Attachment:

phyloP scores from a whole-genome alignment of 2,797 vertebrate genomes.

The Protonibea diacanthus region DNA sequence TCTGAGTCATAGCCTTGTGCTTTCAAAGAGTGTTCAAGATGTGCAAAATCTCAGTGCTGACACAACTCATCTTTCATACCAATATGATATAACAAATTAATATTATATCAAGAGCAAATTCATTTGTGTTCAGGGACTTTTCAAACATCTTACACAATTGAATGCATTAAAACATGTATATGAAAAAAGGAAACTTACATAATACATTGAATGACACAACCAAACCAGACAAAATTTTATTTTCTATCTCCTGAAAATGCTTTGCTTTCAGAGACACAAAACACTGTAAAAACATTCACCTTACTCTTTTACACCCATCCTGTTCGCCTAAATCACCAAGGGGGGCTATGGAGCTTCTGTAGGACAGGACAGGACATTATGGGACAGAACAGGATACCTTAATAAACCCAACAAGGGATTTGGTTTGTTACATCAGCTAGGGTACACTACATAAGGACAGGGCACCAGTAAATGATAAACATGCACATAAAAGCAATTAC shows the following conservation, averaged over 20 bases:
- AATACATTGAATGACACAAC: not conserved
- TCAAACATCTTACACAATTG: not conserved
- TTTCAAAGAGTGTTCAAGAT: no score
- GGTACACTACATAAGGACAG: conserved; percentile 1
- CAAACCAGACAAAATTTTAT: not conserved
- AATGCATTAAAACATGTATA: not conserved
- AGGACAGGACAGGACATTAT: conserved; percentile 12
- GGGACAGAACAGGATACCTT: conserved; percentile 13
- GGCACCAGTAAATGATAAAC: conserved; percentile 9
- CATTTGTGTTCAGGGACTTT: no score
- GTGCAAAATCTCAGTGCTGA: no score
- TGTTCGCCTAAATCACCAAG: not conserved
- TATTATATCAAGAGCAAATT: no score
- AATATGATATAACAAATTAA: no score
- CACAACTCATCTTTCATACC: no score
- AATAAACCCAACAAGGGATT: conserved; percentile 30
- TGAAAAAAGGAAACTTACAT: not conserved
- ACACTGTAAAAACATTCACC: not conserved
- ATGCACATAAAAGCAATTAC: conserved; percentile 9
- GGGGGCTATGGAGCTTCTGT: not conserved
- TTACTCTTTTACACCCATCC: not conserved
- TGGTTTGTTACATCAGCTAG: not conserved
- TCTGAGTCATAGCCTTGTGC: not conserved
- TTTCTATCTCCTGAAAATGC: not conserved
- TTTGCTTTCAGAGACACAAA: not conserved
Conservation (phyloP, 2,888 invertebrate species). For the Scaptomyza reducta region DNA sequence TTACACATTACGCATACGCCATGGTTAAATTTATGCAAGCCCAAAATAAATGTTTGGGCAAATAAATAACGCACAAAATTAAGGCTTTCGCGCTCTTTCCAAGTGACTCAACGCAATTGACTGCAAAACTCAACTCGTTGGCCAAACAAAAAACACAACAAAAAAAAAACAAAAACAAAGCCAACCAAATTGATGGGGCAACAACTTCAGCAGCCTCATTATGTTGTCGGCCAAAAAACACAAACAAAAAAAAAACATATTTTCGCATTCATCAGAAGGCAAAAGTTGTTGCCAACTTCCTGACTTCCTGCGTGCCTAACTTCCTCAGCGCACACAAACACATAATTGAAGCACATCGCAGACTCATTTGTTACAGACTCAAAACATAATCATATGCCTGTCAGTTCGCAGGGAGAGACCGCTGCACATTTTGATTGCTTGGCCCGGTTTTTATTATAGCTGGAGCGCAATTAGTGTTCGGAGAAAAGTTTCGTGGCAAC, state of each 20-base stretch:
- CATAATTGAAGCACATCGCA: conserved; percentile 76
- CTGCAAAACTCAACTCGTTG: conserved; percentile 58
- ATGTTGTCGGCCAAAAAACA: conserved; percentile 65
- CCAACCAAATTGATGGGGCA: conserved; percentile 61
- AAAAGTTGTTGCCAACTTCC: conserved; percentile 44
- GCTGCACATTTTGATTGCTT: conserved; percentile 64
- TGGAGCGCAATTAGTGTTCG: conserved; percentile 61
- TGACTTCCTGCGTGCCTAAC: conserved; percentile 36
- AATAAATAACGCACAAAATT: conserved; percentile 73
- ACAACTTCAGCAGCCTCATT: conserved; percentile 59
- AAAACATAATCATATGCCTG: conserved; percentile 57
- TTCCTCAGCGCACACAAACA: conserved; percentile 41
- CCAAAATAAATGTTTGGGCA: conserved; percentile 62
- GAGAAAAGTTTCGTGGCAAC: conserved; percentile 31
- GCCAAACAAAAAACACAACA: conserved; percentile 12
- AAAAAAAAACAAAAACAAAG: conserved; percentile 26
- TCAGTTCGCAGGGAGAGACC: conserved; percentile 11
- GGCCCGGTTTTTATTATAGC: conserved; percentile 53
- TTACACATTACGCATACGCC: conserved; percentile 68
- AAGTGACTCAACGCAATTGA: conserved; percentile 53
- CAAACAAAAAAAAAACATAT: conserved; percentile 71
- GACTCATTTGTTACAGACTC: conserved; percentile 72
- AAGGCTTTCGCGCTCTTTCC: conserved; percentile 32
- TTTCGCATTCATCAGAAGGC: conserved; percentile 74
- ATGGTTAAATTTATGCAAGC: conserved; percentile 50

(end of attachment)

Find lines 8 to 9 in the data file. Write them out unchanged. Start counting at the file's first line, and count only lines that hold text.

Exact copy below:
- AATGCATTAAAACATGTATA: not conserved
- AGGACAGGACAGGACATTAT: conserved; percentile 12